No, the point of moisture resistant plasterboard is that ordinary plasterboard can be ruined if it is exposed to a lot of moisture such as can be found in bathrooms. Waterproof boards such as Hardiebacker or Aquapanel are something else again - they are cement rather than plaster-based and are stronger. And then there are XPS insulated boards.


    Ah ok I see. I was looking at water resistant plasterboard purely from the perspective of providing a barrier to prevent overloading the wood fibre insulation boards with moisture
  3.  
    Posted By: tonySolution to interstitial condensation is EWI

    In my view it is better to stop moisture movement through or round insulation by using. A pour barriers on the warm side of the insulation, if the wall beyond the insulation is vapour open it will carry away moisture generally freeing the little there that remains safely away into the atmosphere and even when dew forms it will be on the very outside of the outer layer


    Hmmm. So is the consensus that (Damaging amounts of) interstitial Condensation is inevitable with IWI?
  4.  
    Posted By: Ed DaviesHappy New Year.

    No, your quotes aren't displaying OK. You need to select “Format comments as” ”Html” below the “Enter your comments” box for
    and other such tags to work.


    Sorted! Thanks Ed 👍
    • CommentAuthordaveking66
    • CommentTimeJan 1st 2021 edited
     
    Posted By: bxmanHi Dave

    I am puzzled

    My understanding is that the house is a straw bale construction as such it should be very well insulated .


    Wrong bathroom I’m afraid!

    DJH has the enviably well insulated straw bale construction. Mine is a frigid solid brick job
    • CommentAuthorJeff B
    • CommentTimeJan 1st 2021
     
    I would use PIR. Then Aquapanel in the critical areas around the bath and shower and moisture resistant plasterboard elsewhere (it's much cheaper than Aquapanel!).

    I have used Hardibacker board but it is a beast to cut and I am wary of the dust generated in the process, even when using their special cutting tool. It is also quite heavy to handle. A positive is that they seem pretty indestructible!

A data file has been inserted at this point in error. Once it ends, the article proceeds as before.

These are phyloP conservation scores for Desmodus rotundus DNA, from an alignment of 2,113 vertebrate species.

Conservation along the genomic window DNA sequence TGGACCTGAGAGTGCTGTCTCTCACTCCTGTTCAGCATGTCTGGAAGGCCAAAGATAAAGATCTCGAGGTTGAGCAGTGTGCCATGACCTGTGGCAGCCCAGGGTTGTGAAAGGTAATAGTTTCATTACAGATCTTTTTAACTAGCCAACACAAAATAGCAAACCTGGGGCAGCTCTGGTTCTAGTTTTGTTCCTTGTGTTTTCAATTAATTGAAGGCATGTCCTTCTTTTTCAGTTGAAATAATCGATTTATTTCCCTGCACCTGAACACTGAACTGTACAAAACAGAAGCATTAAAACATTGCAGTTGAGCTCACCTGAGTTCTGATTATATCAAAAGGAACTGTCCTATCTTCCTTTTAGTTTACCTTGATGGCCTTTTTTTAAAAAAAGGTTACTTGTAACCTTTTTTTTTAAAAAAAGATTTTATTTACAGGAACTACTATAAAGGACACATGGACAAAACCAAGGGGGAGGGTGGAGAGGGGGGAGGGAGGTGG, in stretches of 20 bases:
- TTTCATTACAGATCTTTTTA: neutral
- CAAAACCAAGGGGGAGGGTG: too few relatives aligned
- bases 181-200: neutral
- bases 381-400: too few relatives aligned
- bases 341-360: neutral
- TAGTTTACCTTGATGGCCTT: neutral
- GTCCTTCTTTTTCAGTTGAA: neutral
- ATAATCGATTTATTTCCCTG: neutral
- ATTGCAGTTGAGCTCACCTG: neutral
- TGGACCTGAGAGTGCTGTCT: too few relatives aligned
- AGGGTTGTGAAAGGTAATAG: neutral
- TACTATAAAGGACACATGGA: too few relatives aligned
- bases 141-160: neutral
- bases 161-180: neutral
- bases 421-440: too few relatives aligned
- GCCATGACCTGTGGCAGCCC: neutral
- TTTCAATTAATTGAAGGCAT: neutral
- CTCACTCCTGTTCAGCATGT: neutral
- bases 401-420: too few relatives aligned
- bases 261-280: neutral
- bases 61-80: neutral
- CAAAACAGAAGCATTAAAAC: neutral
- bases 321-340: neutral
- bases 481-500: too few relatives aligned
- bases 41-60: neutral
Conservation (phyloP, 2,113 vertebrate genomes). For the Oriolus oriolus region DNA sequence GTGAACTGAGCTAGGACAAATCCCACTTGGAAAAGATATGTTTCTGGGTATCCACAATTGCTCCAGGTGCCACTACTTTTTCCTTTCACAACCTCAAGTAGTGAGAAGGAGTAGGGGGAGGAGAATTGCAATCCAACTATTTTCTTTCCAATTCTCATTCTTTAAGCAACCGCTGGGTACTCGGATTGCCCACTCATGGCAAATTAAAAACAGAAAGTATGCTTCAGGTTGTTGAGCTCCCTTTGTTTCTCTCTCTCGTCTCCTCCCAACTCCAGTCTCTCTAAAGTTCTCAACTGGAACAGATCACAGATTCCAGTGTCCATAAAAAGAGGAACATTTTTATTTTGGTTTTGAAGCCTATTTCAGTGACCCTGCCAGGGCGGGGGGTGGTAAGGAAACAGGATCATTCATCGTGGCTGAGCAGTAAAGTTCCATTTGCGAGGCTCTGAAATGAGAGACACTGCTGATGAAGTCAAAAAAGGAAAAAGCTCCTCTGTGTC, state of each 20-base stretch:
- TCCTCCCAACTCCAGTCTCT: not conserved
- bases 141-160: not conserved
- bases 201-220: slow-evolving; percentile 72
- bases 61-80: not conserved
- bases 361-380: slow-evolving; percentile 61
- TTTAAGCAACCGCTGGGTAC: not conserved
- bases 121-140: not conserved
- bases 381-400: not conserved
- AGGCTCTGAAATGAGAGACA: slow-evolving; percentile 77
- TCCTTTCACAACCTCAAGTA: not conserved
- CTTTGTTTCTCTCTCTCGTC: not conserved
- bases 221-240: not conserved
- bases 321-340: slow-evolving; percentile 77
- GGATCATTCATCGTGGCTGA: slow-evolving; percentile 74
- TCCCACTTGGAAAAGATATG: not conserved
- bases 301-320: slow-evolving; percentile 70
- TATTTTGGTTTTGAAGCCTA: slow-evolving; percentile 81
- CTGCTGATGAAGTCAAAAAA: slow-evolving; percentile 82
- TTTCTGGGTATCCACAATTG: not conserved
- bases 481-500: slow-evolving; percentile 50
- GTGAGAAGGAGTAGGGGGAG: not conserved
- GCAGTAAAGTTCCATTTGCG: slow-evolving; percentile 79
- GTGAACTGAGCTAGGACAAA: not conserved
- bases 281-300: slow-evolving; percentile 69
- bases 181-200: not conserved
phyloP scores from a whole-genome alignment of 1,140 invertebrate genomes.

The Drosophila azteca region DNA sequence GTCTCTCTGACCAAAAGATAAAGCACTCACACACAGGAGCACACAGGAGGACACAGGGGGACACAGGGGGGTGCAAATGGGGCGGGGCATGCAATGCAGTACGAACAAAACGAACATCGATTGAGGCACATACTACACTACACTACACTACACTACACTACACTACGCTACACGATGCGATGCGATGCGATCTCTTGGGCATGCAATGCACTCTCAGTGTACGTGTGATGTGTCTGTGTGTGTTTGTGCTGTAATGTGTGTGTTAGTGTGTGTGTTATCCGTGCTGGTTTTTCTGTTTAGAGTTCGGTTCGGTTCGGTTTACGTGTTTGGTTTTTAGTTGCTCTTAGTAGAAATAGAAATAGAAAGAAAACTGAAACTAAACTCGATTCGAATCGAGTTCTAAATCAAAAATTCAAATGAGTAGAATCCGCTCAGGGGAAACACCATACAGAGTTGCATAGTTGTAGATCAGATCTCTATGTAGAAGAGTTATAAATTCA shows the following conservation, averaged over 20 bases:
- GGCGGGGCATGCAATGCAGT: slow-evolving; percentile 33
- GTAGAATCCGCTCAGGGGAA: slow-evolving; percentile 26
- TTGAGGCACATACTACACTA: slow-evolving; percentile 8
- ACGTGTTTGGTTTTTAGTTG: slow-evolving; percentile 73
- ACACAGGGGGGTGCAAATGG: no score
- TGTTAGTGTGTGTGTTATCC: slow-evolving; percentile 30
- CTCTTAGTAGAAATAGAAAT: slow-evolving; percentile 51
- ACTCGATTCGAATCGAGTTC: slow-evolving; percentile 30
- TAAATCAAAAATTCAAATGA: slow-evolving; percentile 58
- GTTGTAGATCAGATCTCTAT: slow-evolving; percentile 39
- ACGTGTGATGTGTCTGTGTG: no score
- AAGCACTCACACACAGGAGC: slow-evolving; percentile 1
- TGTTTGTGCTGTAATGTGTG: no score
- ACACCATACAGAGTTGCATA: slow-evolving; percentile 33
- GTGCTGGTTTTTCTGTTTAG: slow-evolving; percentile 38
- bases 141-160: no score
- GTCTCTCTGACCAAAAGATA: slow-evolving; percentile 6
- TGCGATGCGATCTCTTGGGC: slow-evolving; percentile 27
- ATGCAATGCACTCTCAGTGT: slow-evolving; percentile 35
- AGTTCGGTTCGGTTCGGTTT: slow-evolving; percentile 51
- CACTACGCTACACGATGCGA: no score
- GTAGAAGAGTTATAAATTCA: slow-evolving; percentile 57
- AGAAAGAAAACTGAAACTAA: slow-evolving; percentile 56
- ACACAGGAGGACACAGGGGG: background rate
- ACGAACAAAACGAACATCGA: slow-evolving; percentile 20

I wish I had discovered Aquapanel earlier as they are much lighter panels. Please note: I have no connection with the company and I haven't actually used these panels but having seen them and examined them at our local Wickes's store I would give them a try next time. Maybe another forum user could confirm if they are any good?
    • CommentAuthorbxman
    • CommentTimeJan 1st 2021
     
    sorry for confusion

    I used Multipanel 2400x1200mm unlipp grey marbl Multipanel 3 off for £267 from Plumbase back in 2011.

    it had both H & L chanel Ali joining strips

    absolutely no regrets it has worked well and looks as good as new.

    No idea if it is still available or present day price if it is.
    • CommentAuthorkristeva
    • CommentTimeJan 1st 2021
     
    Posted By: daveking66

    In general I’m leaning towards breathable systems as they seem to reduce the risks of interstitial condensation, but the Steico supplier (Ecomerchant) has advised that their boards should be covered with a layer of waterproof plasterboard if used in a bathroom - even though the wall will be dry (Ie with no adjacent shower)



    I guess they must be worried the wood fibre will become saturated with moisture in a breathable system, So I guess that must mean my bathroom walls of 200 year old brick and lime plaster must be saturated too.
  5.  
    Hi Dave, I'm in the middle of doing mine right now with a breathable/non-breathable hybrid, as follows:

    - woodfibre board with baumit plasters internally on one of the external walls. Externally the wall suffers from freeze/thaw action. (Thick solid walls of sandstone of varying density/porosity). I've also repointed in NHL 3.5. Internally this wall won't generally get splashed, but I'm looking at a clay glaze paint or silica/mineral paints for potentially vulnerable areas.